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Editorial

Global risks



As the nation welcomed the new year with much optimism, the world’s biggest economy across from the Pacific teetered on the brink of disaster, poised to fall off a “fiscal cliff.”

The fiscal cliff is the coming together of two events that would have taken effect last Jan. 1—the termination of tax cuts benefiting mostly middle-income American families and government spending cuts ranging from military to education, health care, law enforcement and other social programs. (The tax cuts were implemented during the term of former President George W. Bush from 2001 to 2009 and were extended by President Barack Obama up to 2012.) Also set to end last Jan. 1 was a 2-percentage point cut in income taxes that Americans give to the federal pension system, temporary tax breaks for businesses and individuals, and some unemployment benefits. All together, these meant that about $670 billion would have to be taken out of the American economy this year. That is nearly three times the value of the Philippine economy in 2011.

Reports from Washington indicated that while these events would have reduced the US budget deficit, it meant Americans would have less money to spend, weakening an economy that was still precariously recovering from the last recession. It also meant a return to recession and a jump in the already high unemployment rate. Americans would find their paychecks diminished by higher taxes while spending more on social programs, from education for their children to health care. For the US economy as a whole, analysts believe that going over the fiscal cliff would have similar effects as the severe austerity programs in Europe that have driven many countries using the euro back into recession. Since the United States remains the world’s biggest economy, the repercussions would be felt across the globe.

The fiscal cliff was averted when Congress passed a bill last week that suspended the tax increases and delayed government spending cuts by another two months.

Here lies the bigger problem. The fiscal cliff is just one of the many economic and fiscal troubles plaguing the United States.

Many economists and analysts believe the next crisis will come in late February or early March when the Obama administration will have reached a $16.4-trillion ceiling on the amount of money it can borrow. Republicans, which control the lower house of the US Congress, are reported to not go along with raising the limit on government borrowing unless an increase is matched by spending cuts to help address the long-term debt problem. Mr. Obama has warned that he would not bargain with Republicans in Congress nor offer spending cuts in return for lifting the government’s borrowing limit. Failure to raise the debt ceiling can lead to a first-ever US default that definitely will roil global financial markets and diminish confidence in the United States. In 2011, a political deadlock on this issue brought the United States to within days of default and Standard & Poor’s downgraded the US government’s credit rating for the first time ever.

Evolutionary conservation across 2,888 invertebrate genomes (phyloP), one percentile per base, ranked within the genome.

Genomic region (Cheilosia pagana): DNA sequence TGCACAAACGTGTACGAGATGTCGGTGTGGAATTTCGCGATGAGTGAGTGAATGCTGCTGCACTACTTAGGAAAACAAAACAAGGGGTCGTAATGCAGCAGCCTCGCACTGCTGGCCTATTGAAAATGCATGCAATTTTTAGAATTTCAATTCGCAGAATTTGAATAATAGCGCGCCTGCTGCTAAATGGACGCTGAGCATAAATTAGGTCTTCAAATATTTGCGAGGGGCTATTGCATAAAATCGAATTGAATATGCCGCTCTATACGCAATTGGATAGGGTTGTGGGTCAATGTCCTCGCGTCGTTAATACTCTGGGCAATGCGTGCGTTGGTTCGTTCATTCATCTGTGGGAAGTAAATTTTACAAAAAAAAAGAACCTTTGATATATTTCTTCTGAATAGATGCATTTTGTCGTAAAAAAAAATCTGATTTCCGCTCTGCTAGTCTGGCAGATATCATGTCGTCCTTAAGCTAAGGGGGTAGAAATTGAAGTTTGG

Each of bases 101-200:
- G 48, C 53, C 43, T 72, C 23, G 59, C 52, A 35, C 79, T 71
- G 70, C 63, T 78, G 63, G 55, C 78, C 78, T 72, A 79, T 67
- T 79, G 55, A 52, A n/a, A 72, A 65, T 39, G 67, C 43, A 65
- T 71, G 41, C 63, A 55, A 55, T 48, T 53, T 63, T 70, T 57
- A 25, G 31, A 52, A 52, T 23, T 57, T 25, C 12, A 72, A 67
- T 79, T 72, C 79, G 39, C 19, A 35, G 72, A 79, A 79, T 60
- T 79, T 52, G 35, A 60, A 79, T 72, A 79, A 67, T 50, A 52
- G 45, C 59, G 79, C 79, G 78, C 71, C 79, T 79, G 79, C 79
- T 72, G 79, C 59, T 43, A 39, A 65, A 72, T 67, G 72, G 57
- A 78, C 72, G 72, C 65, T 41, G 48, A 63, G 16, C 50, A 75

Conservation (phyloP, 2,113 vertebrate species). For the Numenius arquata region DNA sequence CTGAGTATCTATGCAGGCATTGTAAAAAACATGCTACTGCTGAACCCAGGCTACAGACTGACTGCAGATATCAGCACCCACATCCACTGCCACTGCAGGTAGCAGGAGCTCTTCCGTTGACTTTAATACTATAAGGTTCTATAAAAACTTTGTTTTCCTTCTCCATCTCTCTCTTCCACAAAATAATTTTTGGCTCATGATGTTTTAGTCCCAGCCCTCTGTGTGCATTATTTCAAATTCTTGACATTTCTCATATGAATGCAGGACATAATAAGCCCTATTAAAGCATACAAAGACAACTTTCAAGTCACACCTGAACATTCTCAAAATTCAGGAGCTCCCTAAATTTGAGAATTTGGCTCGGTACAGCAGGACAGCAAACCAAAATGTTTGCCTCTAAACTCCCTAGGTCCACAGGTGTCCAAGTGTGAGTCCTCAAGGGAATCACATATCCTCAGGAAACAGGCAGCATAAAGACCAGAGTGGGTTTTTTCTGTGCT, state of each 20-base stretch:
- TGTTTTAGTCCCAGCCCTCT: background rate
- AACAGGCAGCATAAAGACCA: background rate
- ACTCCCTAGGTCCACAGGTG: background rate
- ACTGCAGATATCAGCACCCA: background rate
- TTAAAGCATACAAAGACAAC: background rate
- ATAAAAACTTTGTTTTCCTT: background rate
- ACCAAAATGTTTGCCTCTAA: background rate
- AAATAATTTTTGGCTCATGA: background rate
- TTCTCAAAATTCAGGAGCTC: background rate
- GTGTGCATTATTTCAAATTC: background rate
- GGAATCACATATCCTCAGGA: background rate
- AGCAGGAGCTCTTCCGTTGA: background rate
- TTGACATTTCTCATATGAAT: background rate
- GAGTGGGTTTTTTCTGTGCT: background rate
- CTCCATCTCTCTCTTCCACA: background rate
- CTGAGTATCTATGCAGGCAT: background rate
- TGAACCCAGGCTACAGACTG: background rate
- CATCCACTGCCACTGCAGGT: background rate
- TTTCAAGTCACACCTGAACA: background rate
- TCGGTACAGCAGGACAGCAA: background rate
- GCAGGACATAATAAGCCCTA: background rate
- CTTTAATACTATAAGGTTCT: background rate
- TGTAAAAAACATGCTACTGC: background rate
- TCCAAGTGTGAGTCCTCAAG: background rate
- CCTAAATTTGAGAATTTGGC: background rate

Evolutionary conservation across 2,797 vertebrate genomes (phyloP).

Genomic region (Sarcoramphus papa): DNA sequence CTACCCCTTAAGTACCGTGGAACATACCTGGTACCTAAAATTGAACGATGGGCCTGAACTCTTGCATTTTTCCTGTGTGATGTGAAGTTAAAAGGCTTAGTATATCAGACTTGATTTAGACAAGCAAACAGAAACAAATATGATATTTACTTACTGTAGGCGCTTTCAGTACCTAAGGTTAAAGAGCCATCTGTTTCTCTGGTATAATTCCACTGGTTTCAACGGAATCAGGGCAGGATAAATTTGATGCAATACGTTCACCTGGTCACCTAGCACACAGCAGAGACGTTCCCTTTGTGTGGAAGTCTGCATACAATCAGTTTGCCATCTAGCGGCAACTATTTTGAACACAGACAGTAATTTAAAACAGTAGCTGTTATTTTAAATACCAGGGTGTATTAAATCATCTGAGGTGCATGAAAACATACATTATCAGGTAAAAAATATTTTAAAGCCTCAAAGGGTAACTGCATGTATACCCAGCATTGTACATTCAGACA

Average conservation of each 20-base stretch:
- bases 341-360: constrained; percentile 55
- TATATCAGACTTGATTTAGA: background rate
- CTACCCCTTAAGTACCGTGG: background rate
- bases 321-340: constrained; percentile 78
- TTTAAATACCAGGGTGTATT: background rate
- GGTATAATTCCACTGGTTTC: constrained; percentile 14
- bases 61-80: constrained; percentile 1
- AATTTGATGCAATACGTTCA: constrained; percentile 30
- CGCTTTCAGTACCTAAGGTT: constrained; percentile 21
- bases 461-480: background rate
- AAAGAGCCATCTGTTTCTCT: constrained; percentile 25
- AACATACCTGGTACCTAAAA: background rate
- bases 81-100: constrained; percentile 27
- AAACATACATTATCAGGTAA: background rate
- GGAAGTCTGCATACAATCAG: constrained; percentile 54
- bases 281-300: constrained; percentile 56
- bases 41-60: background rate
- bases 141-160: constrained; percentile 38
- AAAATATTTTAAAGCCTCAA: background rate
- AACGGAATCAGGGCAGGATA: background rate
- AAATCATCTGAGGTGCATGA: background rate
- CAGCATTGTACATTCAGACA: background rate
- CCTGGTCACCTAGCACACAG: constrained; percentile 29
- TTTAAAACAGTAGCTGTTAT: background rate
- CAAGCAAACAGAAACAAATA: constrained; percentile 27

Another big worry is that the series of automatic spending cuts for most federal agencies will take effect in March as the deal last week merely suspended these for two months. If the spending cuts actually happen, economists agree that these will have a devastating impact on economic and non-economic programs, potentially pushing the country back into recession by pulling so much money out of the American economy.

The third issue is the federal budget. Every fiscal year, the US government is supposed to enact a new budget. However, it has been years since it has actually met the Oct. 1 deadline and Congress simply relied on the so-called “continuing resolution,” which basically lets the government adopt the budget of the previous fiscal year. The current “continuing resolution” ends on March 27 and failure to pass another one to tide the US through the next fiscal year can see a repeat of 2011, when the federal government came close to shutting down entirely.

Mr. Obama had warned after signing the bill that averted the fiscal cliff: “If Congress refuses to give the government the ability to pay [its] bills on time, the consequences for the entire global economy would be catastrophic, far worse than the impact of a fiscal cliff.”

The world has definitely become smaller due to economic globalization. Given the immense financial and economic problems the United States faces, the Philippines and the rest of the world will continue to remain on edge in the months ahead.


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